Dutch survey finds price gap between meat and meat substitutes is shrinking
14 April 2022
A price analysis carried out by supermarket researcher Questionmark and commissioned by food awareness organisation ProVeg Netherlands has found that the price gap between meat and meat substitutes has significantly narrowed.
The survey represents the first time that price differences between animal-based products and their plant-based counterparts have been systematically mapped out in Dutch supermarkets.
Questionmark analyzed the prices of animal-based and plant-based products at leading Dutch supermarket chain Albert Heijn over the past five years. This clearly showed a decrease in the price difference.
In 2019, vegetarian chicken pieces were still 75 cents (€) more expensive (per 100 grams) than animal-based chicken pieces. In 2022, they are only 13 cents more expensive. The price difference in minced meat fell from 24 cents to 6 cents in the same period. The price difference for soy milk has completely vanished in recent years.
Major differences between six largest supermarkets
In addition to Albert Heijn, the study also examined five other large Dutch supermarkets: Jumbo, Lidl, Aldi, Dirk and Plus. There, Questionmark examined a wide range of plant-based substitutes for animal-based products: from plant-based meat and fish, to charcuterie, cheese and other dairy substitutes. The ‘lowest price gap’ has been calculated for 32 different product types: the price difference per 100 grams between the cheapest plant-based version and the cheapest animal-based version. In addition, the cheapest plant-based version was compared with the most expensive animal-based version, to see whether the plant-based product at least fell within the price range of animal-based variants.
Of the supermarkets surveyed, Aldi had the highest share of products in the ‘more expensive’ category at 67%, followed by Dirk (65%), Lidl (63%) and Plus (50%). At Jumbo (30%) and Albert Heijn (34%) this percentage is lower and a large majority of the products are cheaper or affordable. However, the highest percentage of cheaper products could also be found at Lidl (31%) and Aldi (33%). Due to the smaller range, products at these supermarkets more often fell into the ‘cheaper’ or ‘more expensive’ category and not in the intermediate category ‘affordable’.
Plant-based shopping not more expensive
Despite the sometimes still large price differences, a customer who opts for plant-based alternatives will not necessarily pay more.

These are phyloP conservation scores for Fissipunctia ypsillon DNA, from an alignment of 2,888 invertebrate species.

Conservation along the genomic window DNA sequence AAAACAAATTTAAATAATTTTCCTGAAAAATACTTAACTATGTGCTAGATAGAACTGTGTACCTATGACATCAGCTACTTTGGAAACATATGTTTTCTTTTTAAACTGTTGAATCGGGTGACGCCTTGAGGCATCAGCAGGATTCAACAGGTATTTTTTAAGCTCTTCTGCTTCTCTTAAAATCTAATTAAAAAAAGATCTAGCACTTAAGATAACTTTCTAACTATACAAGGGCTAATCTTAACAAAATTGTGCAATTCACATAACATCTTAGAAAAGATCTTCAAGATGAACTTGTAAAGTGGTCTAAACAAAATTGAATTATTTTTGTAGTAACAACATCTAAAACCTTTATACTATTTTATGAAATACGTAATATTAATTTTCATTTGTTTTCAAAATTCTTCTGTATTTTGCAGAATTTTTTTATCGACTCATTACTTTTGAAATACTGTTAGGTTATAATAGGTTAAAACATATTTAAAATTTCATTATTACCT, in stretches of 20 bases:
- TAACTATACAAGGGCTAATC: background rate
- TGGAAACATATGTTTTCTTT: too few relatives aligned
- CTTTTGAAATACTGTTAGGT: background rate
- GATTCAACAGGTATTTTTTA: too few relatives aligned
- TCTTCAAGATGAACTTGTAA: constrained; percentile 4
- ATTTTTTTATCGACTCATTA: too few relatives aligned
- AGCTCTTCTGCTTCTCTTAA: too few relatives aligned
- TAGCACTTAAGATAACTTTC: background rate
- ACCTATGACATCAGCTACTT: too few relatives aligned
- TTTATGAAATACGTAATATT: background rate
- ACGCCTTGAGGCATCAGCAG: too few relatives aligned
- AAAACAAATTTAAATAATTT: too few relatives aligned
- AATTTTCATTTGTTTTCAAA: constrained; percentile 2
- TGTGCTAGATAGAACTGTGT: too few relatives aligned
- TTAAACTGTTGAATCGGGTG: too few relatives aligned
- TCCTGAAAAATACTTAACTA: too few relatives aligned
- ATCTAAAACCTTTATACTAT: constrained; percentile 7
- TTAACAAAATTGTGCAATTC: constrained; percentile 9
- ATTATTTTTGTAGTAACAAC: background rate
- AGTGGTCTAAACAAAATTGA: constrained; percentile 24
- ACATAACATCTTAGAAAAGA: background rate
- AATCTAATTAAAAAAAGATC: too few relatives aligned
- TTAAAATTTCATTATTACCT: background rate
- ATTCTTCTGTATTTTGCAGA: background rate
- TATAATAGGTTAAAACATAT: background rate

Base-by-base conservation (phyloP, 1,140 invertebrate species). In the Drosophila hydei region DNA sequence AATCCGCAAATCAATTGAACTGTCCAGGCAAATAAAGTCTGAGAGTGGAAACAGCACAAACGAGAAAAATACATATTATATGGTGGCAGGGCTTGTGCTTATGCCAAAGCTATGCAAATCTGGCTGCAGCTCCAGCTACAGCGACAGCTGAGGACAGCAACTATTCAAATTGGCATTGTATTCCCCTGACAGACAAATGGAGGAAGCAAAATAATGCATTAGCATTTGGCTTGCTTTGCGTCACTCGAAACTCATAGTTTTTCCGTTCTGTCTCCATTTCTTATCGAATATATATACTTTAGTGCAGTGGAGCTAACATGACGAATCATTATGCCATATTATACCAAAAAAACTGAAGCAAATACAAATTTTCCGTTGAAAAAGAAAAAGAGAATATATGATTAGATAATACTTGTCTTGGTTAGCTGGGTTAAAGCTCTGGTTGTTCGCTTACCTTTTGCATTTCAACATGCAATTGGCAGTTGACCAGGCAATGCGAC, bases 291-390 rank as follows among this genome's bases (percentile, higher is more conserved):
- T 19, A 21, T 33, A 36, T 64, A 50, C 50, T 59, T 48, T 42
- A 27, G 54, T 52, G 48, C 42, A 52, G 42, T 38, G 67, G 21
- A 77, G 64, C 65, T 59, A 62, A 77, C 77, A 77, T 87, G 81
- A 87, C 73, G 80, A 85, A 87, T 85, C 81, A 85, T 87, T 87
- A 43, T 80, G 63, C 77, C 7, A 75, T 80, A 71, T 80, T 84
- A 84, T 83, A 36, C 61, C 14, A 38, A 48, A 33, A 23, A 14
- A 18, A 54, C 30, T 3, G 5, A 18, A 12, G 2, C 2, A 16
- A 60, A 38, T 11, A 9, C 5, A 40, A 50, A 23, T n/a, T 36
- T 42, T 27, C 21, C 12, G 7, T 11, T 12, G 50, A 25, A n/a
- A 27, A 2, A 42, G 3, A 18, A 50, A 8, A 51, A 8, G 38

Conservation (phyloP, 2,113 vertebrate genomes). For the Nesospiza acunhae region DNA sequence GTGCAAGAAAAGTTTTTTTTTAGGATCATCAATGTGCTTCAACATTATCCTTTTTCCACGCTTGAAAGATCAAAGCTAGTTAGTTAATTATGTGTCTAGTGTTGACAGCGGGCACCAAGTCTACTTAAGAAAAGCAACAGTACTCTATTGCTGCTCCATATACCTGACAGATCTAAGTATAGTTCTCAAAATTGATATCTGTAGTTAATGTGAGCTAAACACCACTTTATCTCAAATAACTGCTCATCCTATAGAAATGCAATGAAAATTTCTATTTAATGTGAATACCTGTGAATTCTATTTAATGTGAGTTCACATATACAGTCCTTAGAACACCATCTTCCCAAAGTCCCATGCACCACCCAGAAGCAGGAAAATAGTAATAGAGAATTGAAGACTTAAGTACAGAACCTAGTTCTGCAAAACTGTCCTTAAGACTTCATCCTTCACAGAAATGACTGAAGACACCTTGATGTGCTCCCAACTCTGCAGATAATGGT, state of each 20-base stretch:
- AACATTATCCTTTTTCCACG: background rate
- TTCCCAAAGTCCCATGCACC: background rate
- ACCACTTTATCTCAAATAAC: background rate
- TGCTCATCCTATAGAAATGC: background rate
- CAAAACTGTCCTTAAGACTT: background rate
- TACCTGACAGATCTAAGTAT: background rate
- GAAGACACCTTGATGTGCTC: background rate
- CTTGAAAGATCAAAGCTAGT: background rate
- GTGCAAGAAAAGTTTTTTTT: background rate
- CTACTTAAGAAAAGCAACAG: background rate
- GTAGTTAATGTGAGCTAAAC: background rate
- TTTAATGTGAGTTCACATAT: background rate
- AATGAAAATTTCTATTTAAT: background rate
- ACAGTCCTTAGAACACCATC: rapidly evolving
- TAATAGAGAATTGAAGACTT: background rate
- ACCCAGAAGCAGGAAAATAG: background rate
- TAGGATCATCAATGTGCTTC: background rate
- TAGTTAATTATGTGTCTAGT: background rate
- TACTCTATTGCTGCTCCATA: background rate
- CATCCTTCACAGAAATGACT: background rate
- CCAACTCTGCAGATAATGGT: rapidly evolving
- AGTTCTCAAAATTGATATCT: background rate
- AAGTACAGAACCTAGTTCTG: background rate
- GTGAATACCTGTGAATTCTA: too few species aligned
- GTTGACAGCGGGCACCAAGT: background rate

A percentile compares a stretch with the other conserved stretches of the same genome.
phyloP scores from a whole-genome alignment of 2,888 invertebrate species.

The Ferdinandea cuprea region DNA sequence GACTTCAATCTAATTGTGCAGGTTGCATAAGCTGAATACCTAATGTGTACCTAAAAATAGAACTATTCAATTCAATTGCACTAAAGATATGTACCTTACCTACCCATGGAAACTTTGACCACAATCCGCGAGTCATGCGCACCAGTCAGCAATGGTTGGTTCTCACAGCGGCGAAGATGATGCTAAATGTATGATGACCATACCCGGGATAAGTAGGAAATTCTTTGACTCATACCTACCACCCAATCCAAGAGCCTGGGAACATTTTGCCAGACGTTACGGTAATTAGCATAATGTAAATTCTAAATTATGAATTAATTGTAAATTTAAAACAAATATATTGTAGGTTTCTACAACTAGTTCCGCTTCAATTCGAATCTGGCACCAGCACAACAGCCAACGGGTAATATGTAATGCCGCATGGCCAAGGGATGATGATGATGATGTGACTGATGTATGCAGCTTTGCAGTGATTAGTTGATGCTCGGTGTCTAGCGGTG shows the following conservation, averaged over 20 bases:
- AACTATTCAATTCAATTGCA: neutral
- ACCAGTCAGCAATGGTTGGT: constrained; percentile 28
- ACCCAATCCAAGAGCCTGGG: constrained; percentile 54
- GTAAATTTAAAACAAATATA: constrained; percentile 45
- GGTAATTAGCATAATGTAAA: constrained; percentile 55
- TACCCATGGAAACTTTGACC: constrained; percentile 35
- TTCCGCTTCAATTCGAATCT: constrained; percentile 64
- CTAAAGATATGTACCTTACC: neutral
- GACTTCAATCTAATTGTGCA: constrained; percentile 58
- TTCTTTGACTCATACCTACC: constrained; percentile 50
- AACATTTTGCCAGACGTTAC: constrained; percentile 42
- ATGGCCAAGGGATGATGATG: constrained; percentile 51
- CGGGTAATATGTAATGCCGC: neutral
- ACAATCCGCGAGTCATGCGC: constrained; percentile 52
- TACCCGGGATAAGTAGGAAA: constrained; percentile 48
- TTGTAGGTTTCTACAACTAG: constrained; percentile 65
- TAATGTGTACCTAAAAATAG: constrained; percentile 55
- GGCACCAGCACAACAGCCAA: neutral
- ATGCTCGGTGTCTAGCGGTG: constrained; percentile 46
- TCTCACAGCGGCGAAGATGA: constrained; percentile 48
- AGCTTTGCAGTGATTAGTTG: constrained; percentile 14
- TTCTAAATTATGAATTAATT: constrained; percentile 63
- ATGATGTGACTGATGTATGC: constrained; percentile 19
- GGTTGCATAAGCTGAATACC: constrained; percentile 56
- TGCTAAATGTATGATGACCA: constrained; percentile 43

The researchers filled an imaginary shopping basket with the cheapest variant of the 12 most common plant-based products that are for sale in (almost) all supermarkets: veggie balls and burgers, vegetarian minced meat, schnitzels, shawarma, chicken pieces, soy milk, vegan cheese, quark, yogurt, ice cream and plant-based margarine. Such a shopping basket turned out to be a little or no more expensive than a basket filled with the cheapest animal-based variants. The biggest price difference, at Jumbo, was only 75 cents per basket. At PLUS and Lidl, the plant-based basket turned out to be 58 and 24 cents respectively cheaper than the animal-based basket. These are marginal differences on the total prices of the baskets of around €25.
Pablo Moleman, spokesperson for ProVeg Netherlands, said: “These results radically break with the established image that plant-based alternatives are by definition more expensive. Previous research has already shown that a largely plant-based diet consisting mainly of fresh plant-based foods, grains and legumes is considerably cheaper than an average Western diet. But meat and dairy substitutes still have a reputation for being very expensive. In some cases it is, but in others it is not. The Questionmark research shows that these differences more or less cancel each other out, which means that as a plant-based consumer it is not more expensive.”
An earlier poll by ProVeg already showed that the perception that substitutes are expensive forms a significant barrier for people to switch to a more plant-based diet. 55% of the respondents indicated that the too high price is a reason for them not to choose plant-based more often. However, this new research indicates that this perception is not entirely correct.
Albert Heijn and Jumbo are taking steps towards equal prices